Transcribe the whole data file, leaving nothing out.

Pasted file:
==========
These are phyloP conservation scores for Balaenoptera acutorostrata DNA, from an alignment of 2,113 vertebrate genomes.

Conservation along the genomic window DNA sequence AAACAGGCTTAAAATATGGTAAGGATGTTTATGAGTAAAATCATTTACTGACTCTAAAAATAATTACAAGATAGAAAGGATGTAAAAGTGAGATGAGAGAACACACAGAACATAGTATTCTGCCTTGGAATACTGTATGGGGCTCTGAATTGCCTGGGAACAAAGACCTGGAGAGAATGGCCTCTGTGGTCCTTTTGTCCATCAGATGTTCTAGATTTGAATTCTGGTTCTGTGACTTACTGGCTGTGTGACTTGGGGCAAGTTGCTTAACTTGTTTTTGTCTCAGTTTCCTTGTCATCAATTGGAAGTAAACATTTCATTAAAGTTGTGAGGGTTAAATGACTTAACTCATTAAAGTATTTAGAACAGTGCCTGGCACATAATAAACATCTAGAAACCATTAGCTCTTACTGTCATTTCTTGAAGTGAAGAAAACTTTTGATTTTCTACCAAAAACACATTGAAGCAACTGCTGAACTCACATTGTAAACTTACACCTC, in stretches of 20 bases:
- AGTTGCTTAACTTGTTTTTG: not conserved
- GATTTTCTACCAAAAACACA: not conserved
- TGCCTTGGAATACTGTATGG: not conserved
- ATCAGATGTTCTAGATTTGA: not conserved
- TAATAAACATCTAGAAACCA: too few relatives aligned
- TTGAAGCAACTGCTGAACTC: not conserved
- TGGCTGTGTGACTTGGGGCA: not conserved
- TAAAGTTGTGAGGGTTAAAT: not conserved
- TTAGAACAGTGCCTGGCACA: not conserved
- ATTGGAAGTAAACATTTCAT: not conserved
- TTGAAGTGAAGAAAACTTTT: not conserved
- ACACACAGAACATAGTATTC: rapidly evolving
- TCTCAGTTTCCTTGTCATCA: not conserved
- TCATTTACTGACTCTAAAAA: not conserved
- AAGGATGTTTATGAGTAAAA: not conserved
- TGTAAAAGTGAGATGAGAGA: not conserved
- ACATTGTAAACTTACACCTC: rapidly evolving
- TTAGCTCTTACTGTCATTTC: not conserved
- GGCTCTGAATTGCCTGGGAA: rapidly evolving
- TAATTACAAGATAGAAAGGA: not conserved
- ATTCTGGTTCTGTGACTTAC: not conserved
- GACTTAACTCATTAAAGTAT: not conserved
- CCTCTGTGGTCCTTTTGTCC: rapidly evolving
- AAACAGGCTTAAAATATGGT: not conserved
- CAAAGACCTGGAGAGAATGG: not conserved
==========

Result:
These are phyloP conservation scores for Balaenoptera acutorostrata DNA, from an alignment of 2,113 vertebrate genomes.

Conservation along the genomic window DNA sequence AAACAGGCTTAAAATATGGTAAGGATGTTTATGAGTAAAATCATTTACTGACTCTAAAAATAATTACAAGATAGAAAGGATGTAAAAGTGAGATGAGAGAACACACAGAACATAGTATTCTGCCTTGGAATACTGTATGGGGCTCTGAATTGCCTGGGAACAAAGACCTGGAGAGAATGGCCTCTGTGGTCCTTTTGTCCATCAGATGTTCTAGATTTGAATTCTGGTTCTGTGACTTACTGGCTGTGTGACTTGGGGCAAGTTGCTTAACTTGTTTTTGTCTCAGTTTCCTTGTCATCAATTGGAAGTAAACATTTCATTAAAGTTGTGAGGGTTAAATGACTTAACTCATTAAAGTATTTAGAACAGTGCCTGGCACATAATAAACATCTAGAAACCATTAGCTCTTACTGTCATTTCTTGAAGTGAAGAAAACTTTTGATTTTCTACCAAAAACACATTGAAGCAACTGCTGAACTCACATTGTAAACTTACACCTC, in stretches of 20 bases:
- AGTTGCTTAACTTGTTTTTG: not conserved
- GATTTTCTACCAAAAACACA: not conserved
- TGCCTTGGAATACTGTATGG: not conserved
- ATCAGATGTTCTAGATTTGA: not conserved
- TAATAAACATCTAGAAACCA: too few relatives aligned
- TTGAAGCAACTGCTGAACTC: not conserved
- TGGCTGTGTGACTTGGGGCA: not conserved
- TAAAGTTGTGAGGGTTAAAT: not conserved
- TTAGAACAGTGCCTGGCACA: not conserved
- ATTGGAAGTAAACATTTCAT: not conserved
- TTGAAGTGAAGAAAACTTTT: not conserved
- ACACACAGAACATAGTATTC: rapidly evolving
- TCTCAGTTTCCTTGTCATCA: not conserved
- TCATTTACTGACTCTAAAAA: not conserved
- AAGGATGTTTATGAGTAAAA: not conserved
- TGTAAAAGTGAGATGAGAGA: not conserved
- ACATTGTAAACTTACACCTC: rapidly evolving
- TTAGCTCTTACTGTCATTTC: not conserved
- GGCTCTGAATTGCCTGGGAA: rapidly evolving
- TAATTACAAGATAGAAAGGA: not conserved
- ATTCTGGTTCTGTGACTTAC: not conserved
- GACTTAACTCATTAAAGTAT: not conserved
- CCTCTGTGGTCCTTTTGTCC: rapidly evolving
- AAACAGGCTTAAAATATGGT: not conserved
- CAAAGACCTGGAGAGAATGG: not conserved